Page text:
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It’s hard to believe that a prehistoric sea creature the size of Shaquille O’Neal could teach us anything about a modern dust mite.
But a 7-foot-long, 480-million-year-old marine animal called an anomalocaridid is an ancestor to modern arthropods , the phylum that includes insects, spiders, centipedes, crabs and, yes, dust mites. And a fossil of the species found in the Sahara desert in southeastern Morocco appears to answer a question that’s long puzzled paleontologists: How did arthropods evolve to have legs? The study was released online Wednesday in the journal Nature.
The creatures, among the biggest arthropods that have ever lived, dwelled in the oceans during the Ordovician period, when the seas were rich and teeming with mollusks, tiny fish and sea lilies. The massive supercontinent, Gondwana, was drifting south, and early animals were taking their first limited steps onto land.
It was a time of “massive increases in ecological complexity, with new modes of feeding and complex behavior evolving,” said Peter Van Roy, a paleontologist at Yale University and lead author of the study.
The peaceful, plankton-munching anomalocaridid was abundant in the waters, but until now, finding well-preserved fossils, particularly of the animal’s trunk, has been difficult.
Not long ago, a specimen in good condition was discovered by a local Moroccan collector and moved to Yale’s Peabody Museum of Natural History, where Van Roy spent about 500 hours excavating it from the rock.
Lateral view of a complete specimen of a giant filter-feeding anomalocaridid from the Early Ordovician of Morocco, preserved in three dimensions. Note the presence of two sets of lateral flaps, providing critical new insights into the origins of modern arthropod limbs. Photo by Peter Van Roy, Yale University
As the details emerged, what he saw startled him. The animal, scientists knew, had a head with grasping appendages used to grab prey or filter plankton from the water and flaps on the sides of their long trunks that were used for swimming. But anomalocaridids were believed to have only one set of flaps, and to have completely lacked legs. This one, Van Roy discovered, had two sets of flaps.
“I was literally shocked at the implications of this find ,” he said. “I remember going back to the specimen every day to look at those flaps to say, ‘Yes, they were really there, I’m not seeing things. I’m not going crazy.’” Van Roy and co-authors Allison Daley and Derek Briggs then set out to re-examine other, older anomalocaridids, and found that those too had two sets of flaps, which had been previously overlooked.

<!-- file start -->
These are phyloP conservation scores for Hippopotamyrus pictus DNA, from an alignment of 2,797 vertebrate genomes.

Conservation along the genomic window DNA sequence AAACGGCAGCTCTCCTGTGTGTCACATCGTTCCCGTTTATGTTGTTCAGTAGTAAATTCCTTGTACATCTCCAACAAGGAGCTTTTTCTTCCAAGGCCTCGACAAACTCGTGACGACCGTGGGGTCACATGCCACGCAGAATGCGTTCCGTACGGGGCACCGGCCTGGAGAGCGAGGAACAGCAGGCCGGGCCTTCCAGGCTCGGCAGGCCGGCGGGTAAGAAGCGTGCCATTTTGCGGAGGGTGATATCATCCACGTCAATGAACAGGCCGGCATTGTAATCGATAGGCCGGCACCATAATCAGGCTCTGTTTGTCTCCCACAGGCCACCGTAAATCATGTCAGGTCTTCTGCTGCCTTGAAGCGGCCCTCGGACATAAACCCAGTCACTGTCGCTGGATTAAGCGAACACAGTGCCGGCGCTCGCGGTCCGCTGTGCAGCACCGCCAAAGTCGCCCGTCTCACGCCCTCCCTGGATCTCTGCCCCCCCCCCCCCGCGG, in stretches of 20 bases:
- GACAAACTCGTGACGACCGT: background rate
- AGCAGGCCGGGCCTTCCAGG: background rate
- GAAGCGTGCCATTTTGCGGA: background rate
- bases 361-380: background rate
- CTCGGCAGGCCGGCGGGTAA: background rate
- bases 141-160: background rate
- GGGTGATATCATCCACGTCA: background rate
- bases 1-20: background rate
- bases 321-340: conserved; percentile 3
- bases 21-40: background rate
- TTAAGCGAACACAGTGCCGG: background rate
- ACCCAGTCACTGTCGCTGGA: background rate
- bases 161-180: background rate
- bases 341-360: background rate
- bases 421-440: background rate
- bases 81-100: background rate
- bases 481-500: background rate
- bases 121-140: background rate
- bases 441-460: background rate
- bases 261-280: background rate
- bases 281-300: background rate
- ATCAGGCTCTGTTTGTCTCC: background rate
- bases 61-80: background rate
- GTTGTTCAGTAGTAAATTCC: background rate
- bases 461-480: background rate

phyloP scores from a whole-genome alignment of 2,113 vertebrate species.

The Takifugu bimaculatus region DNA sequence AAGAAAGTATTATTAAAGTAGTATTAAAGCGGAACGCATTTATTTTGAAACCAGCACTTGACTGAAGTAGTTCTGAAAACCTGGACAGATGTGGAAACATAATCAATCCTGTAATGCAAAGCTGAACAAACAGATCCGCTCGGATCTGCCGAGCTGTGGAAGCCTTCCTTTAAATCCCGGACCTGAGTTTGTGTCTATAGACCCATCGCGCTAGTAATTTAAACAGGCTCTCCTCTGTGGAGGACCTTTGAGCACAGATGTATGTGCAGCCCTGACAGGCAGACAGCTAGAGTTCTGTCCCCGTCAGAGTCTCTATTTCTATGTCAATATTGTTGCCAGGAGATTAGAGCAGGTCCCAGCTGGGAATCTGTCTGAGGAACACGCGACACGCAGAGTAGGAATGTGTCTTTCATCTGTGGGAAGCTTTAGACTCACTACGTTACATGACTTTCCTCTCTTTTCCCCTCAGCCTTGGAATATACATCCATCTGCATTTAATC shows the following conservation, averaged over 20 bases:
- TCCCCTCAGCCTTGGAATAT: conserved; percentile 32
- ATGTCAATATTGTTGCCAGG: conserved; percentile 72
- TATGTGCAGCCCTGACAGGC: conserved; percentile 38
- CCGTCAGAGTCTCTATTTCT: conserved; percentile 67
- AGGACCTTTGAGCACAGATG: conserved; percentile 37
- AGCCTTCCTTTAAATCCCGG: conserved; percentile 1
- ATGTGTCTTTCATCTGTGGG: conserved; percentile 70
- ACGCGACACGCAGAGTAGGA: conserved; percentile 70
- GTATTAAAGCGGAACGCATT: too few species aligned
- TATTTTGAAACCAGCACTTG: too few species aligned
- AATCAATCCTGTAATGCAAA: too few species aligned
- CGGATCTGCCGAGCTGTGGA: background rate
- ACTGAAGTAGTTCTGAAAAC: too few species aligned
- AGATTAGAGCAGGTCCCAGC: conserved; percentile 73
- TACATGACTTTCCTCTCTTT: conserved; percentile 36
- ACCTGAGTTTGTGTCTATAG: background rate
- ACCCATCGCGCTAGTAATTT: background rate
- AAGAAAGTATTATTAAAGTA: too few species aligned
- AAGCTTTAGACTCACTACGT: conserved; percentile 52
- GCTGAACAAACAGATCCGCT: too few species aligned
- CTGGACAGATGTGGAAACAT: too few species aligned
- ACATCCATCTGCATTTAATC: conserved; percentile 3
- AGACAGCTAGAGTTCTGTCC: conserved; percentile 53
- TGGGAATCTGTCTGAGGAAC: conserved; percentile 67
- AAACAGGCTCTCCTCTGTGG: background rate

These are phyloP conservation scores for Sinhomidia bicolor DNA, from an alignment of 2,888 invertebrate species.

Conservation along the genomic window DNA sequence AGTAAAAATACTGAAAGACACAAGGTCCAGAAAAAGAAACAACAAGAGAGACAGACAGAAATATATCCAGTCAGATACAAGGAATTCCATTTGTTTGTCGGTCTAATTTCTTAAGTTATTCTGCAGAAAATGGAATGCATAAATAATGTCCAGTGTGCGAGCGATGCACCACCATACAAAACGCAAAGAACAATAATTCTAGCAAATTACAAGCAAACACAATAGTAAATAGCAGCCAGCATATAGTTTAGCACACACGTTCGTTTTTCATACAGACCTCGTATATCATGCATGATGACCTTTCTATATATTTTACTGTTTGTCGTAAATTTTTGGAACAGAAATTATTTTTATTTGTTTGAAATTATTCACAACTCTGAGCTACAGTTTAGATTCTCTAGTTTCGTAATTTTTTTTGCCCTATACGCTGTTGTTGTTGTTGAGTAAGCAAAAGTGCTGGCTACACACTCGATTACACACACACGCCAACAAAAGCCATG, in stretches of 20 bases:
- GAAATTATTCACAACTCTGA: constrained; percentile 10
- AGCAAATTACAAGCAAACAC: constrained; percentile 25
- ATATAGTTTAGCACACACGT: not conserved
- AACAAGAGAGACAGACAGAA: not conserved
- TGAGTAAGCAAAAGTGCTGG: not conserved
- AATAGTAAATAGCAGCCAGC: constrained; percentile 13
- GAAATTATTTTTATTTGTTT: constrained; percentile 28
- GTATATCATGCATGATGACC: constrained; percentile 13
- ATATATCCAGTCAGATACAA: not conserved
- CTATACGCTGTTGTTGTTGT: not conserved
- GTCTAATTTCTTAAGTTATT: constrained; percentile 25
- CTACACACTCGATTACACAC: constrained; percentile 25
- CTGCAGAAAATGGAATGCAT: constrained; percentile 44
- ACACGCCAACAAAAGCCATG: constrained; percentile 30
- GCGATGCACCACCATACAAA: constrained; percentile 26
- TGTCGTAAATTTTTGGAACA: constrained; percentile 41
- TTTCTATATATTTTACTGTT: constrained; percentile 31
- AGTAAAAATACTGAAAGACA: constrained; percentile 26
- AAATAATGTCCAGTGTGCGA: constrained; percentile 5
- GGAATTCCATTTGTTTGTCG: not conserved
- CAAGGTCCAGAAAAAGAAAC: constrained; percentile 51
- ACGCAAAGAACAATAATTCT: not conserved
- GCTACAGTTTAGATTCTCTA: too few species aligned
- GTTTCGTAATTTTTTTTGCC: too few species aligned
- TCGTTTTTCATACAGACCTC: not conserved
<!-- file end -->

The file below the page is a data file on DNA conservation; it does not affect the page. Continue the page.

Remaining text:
When Van Roy first told Daley about the specimen that had just been unearthed, she said she too couldn’t believe what she was hearing.
“I had been working on anomalocaridids for 10 years,” Daley said. “They’re always preserved highly compressed so you don’t get three dimensions. And they all had one pair of flaps per body segments, not two.”
This discovery of two flaps solved the riddle of the supposedly lost legs in anomalocaridids. For without them, how had modern legs of arthropods evolved? The lower set of flaps seem to be modified legs, Van Roy said, used in the case of these animals for swimming. These flaps, Van Roy and his team believe, are the precursors to walking legs while the upper flaps gave rise to gills found in modern anthropods.
David Legg, a paleontologist with Oxford University Museum of Natural History, said the finding is critical to the understanding these animals and their place in evolution.
“Finding legs in this new animal means there isn’t this substantial gap we thought there was … For my own research, it’s quite a big deal.”
And while at first glance, these animals don’t look all that much like a fly or a shrimp, a dust mite or a spider, the similarities jump out at you when you look at the details, Daley said. “The segmentation of the body, the head region, the jointed limbs at the front of the head — these details compare to characteristics of modern arthropods even if they don’t look exactly the same.”
Jenny Marder is a senior science writer for NASA and a freelance journalist. Her stories have appeared in the New York Times, the Washington Post and National Geographic. She was formerly digital managing editor for the PBS NewsHour.
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